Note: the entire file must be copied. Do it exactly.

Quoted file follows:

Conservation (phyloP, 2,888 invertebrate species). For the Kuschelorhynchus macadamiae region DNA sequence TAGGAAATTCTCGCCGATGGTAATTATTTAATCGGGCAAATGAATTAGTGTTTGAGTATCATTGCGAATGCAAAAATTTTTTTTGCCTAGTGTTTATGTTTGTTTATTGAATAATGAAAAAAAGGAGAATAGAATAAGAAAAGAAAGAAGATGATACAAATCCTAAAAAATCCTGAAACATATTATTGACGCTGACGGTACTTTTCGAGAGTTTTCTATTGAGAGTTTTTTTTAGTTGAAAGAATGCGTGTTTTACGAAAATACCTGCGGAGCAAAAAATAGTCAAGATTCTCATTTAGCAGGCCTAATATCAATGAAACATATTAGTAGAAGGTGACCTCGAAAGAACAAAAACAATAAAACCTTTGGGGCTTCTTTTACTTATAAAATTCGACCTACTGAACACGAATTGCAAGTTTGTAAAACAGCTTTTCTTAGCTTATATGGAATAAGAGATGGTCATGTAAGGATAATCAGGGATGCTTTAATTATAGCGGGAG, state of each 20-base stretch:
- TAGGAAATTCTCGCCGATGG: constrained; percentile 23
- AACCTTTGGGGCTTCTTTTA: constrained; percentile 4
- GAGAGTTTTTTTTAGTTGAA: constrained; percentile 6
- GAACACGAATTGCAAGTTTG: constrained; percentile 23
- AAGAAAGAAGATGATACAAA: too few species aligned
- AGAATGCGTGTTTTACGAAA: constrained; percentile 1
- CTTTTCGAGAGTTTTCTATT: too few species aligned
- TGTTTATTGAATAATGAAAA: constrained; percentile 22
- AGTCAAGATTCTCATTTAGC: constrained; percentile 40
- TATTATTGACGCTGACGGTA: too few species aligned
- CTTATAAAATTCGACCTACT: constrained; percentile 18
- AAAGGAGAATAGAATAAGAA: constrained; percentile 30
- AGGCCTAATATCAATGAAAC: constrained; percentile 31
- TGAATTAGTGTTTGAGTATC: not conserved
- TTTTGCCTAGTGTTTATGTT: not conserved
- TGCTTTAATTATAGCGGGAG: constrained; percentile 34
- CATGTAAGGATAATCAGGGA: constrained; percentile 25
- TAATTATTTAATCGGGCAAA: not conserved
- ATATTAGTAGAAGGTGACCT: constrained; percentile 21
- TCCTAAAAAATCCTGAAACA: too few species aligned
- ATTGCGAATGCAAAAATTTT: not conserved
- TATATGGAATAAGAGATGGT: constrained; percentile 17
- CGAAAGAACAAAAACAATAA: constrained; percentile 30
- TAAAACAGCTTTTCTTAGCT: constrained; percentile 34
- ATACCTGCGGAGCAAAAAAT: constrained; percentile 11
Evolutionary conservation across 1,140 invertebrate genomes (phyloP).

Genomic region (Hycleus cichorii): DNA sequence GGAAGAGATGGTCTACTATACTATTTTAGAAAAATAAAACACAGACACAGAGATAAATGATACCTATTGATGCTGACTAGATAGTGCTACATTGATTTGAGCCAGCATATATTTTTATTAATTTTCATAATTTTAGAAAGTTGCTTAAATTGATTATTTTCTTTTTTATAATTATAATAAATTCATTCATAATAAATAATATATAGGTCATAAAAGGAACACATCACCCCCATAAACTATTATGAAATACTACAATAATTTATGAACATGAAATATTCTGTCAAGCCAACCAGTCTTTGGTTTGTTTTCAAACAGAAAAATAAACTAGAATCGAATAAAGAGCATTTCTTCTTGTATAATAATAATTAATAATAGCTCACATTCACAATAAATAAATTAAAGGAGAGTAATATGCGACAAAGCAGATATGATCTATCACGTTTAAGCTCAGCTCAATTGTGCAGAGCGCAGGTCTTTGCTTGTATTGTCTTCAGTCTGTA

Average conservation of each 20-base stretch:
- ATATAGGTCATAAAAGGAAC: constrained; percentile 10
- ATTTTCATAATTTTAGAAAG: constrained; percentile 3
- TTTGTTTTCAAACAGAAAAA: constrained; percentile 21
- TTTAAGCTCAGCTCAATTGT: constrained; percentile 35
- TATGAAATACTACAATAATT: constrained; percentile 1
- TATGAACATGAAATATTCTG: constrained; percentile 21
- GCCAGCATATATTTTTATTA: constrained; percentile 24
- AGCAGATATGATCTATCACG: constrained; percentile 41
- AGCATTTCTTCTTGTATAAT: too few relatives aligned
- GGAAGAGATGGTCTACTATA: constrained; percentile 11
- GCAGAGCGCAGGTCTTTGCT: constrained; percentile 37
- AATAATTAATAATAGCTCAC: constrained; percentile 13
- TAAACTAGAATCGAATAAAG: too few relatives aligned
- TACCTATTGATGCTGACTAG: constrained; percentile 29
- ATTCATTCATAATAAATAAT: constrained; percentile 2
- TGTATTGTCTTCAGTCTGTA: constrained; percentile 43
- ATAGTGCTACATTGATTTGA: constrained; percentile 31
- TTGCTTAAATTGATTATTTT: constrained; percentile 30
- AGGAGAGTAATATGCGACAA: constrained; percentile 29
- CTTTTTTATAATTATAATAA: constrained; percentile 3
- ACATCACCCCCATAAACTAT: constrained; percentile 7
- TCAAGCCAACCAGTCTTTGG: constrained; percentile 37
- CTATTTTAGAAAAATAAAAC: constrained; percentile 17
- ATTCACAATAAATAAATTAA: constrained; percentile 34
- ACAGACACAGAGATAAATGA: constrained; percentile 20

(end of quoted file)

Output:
Conservation (phyloP, 2,888 invertebrate species). For the Kuschelorhynchus macadamiae region DNA sequence TAGGAAATTCTCGCCGATGGTAATTATTTAATCGGGCAAATGAATTAGTGTTTGAGTATCATTGCGAATGCAAAAATTTTTTTTGCCTAGTGTTTATGTTTGTTTATTGAATAATGAAAAAAAGGAGAATAGAATAAGAAAAGAAAGAAGATGATACAAATCCTAAAAAATCCTGAAACATATTATTGACGCTGACGGTACTTTTCGAGAGTTTTCTATTGAGAGTTTTTTTTAGTTGAAAGAATGCGTGTTTTACGAAAATACCTGCGGAGCAAAAAATAGTCAAGATTCTCATTTAGCAGGCCTAATATCAATGAAACATATTAGTAGAAGGTGACCTCGAAAGAACAAAAACAATAAAACCTTTGGGGCTTCTTTTACTTATAAAATTCGACCTACTGAACACGAATTGCAAGTTTGTAAAACAGCTTTTCTTAGCTTATATGGAATAAGAGATGGTCATGTAAGGATAATCAGGGATGCTTTAATTATAGCGGGAG, state of each 20-base stretch:
- TAGGAAATTCTCGCCGATGG: constrained; percentile 23
- AACCTTTGGGGCTTCTTTTA: constrained; percentile 4
- GAGAGTTTTTTTTAGTTGAA: constrained; percentile 6
- GAACACGAATTGCAAGTTTG: constrained; percentile 23
- AAGAAAGAAGATGATACAAA: too few species aligned
- AGAATGCGTGTTTTACGAAA: constrained; percentile 1
- CTTTTCGAGAGTTTTCTATT: too few species aligned
- TGTTTATTGAATAATGAAAA: constrained; percentile 22
- AGTCAAGATTCTCATTTAGC: constrained; percentile 40
- TATTATTGACGCTGACGGTA: too few species aligned
- CTTATAAAATTCGACCTACT: constrained; percentile 18
- AAAGGAGAATAGAATAAGAA: constrained; percentile 30
- AGGCCTAATATCAATGAAAC: constrained; percentile 31
- TGAATTAGTGTTTGAGTATC: not conserved
- TTTTGCCTAGTGTTTATGTT: not conserved
- TGCTTTAATTATAGCGGGAG: constrained; percentile 34
- CATGTAAGGATAATCAGGGA: constrained; percentile 25
- TAATTATTTAATCGGGCAAA: not conserved
- ATATTAGTAGAAGGTGACCT: constrained; percentile 21
- TCCTAAAAAATCCTGAAACA: too few species aligned
- ATTGCGAATGCAAAAATTTT: not conserved
- TATATGGAATAAGAGATGGT: constrained; percentile 17
- CGAAAGAACAAAAACAATAA: constrained; percentile 30
- TAAAACAGCTTTTCTTAGCT: constrained; percentile 34
- ATACCTGCGGAGCAAAAAAT: constrained; percentile 11
Evolutionary conservation across 1,140 invertebrate genomes (phyloP).

Genomic region (Hycleus cichorii): DNA sequence GGAAGAGATGGTCTACTATACTATTTTAGAAAAATAAAACACAGACACAGAGATAAATGATACCTATTGATGCTGACTAGATAGTGCTACATTGATTTGAGCCAGCATATATTTTTATTAATTTTCATAATTTTAGAAAGTTGCTTAAATTGATTATTTTCTTTTTTATAATTATAATAAATTCATTCATAATAAATAATATATAGGTCATAAAAGGAACACATCACCCCCATAAACTATTATGAAATACTACAATAATTTATGAACATGAAATATTCTGTCAAGCCAACCAGTCTTTGGTTTGTTTTCAAACAGAAAAATAAACTAGAATCGAATAAAGAGCATTTCTTCTTGTATAATAATAATTAATAATAGCTCACATTCACAATAAATAAATTAAAGGAGAGTAATATGCGACAAAGCAGATATGATCTATCACGTTTAAGCTCAGCTCAATTGTGCAGAGCGCAGGTCTTTGCTTGTATTGTCTTCAGTCTGTA

Average conservation of each 20-base stretch:
- ATATAGGTCATAAAAGGAAC: constrained; percentile 10
- ATTTTCATAATTTTAGAAAG: constrained; percentile 3
- TTTGTTTTCAAACAGAAAAA: constrained; percentile 21
- TTTAAGCTCAGCTCAATTGT: constrained; percentile 35
- TATGAAATACTACAATAATT: constrained; percentile 1
- TATGAACATGAAATATTCTG: constrained; percentile 21
- GCCAGCATATATTTTTATTA: constrained; percentile 24
- AGCAGATATGATCTATCACG: constrained; percentile 41
- AGCATTTCTTCTTGTATAAT: too few relatives aligned
- GGAAGAGATGGTCTACTATA: constrained; percentile 11
- GCAGAGCGCAGGTCTTTGCT: constrained; percentile 37
- AATAATTAATAATAGCTCAC: constrained; percentile 13
- TAAACTAGAATCGAATAAAG: too few relatives aligned
- TACCTATTGATGCTGACTAG: constrained; percentile 29
- ATTCATTCATAATAAATAAT: constrained; percentile 2
- TGTATTGTCTTCAGTCTGTA: constrained; percentile 43
- ATAGTGCTACATTGATTTGA: constrained; percentile 31
- TTGCTTAAATTGATTATTTT: constrained; percentile 30
- AGGAGAGTAATATGCGACAA: constrained; percentile 29
- CTTTTTTATAATTATAATAA: constrained; percentile 3
- ACATCACCCCCATAAACTAT: constrained; percentile 7
- TCAAGCCAACCAGTCTTTGG: constrained; percentile 37
- CTATTTTAGAAAAATAAAAC: constrained; percentile 17
- ATTCACAATAAATAAATTAA: constrained; percentile 34
- ACAGACACAGAGATAAATGA: constrained; percentile 20